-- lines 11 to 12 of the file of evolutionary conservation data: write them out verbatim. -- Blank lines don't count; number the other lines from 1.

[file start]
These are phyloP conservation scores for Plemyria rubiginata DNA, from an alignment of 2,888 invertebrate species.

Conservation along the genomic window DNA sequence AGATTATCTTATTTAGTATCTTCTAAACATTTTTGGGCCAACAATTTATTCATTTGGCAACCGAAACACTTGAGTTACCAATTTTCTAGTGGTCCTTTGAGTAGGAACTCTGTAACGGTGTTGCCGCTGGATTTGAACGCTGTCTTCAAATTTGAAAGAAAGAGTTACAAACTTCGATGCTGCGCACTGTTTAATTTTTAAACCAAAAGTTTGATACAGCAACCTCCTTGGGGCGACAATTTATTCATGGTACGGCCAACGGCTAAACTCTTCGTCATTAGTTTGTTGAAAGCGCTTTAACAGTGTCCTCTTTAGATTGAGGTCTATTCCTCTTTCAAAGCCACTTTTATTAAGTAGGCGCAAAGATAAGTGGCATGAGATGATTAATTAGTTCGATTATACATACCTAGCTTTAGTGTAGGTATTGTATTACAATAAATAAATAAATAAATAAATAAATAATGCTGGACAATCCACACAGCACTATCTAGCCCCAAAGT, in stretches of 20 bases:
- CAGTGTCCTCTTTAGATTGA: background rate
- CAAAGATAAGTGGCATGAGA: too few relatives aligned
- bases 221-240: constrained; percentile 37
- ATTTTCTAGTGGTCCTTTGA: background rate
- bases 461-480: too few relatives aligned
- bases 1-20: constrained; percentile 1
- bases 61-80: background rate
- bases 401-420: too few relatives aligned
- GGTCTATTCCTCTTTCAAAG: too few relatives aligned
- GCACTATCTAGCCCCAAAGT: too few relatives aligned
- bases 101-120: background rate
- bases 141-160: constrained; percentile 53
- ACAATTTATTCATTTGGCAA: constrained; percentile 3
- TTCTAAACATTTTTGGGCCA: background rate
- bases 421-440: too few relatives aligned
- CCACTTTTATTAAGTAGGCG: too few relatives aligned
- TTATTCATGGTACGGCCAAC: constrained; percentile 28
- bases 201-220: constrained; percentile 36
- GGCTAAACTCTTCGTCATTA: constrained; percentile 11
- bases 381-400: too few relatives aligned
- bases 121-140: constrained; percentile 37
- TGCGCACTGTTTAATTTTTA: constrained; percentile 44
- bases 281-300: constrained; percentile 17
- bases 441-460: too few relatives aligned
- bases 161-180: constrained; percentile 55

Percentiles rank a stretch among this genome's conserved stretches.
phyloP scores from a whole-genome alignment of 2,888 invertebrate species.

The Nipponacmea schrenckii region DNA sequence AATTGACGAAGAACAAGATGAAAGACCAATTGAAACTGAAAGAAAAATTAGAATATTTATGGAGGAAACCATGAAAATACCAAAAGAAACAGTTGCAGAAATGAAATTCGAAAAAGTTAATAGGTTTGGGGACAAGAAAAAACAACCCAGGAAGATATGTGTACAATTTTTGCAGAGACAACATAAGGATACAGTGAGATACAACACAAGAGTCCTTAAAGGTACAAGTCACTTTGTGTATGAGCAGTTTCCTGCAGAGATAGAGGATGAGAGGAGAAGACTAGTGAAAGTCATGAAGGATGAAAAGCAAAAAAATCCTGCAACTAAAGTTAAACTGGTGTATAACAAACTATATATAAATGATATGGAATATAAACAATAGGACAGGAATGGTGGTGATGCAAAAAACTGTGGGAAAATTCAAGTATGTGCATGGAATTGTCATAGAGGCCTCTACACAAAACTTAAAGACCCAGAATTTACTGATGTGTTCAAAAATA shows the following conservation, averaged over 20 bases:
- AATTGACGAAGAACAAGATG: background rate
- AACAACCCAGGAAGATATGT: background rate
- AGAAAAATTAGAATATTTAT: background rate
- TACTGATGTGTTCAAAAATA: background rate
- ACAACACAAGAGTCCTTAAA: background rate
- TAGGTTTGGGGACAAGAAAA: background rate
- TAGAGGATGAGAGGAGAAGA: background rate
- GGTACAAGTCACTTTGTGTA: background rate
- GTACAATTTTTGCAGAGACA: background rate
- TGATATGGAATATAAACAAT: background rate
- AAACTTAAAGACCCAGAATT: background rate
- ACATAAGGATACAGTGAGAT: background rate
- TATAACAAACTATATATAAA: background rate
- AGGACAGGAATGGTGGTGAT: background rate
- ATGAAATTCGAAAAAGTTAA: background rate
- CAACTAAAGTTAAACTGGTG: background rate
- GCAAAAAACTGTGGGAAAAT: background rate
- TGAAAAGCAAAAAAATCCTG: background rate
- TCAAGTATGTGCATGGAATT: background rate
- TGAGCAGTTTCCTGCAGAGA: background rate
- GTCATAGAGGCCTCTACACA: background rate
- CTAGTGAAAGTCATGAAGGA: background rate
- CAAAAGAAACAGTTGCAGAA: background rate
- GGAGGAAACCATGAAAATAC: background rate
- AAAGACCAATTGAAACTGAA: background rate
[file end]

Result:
- GGTCTATTCCTCTTTCAAAG: too few relatives aligned
- GCACTATCTAGCCCCAAAGT: too few relatives aligned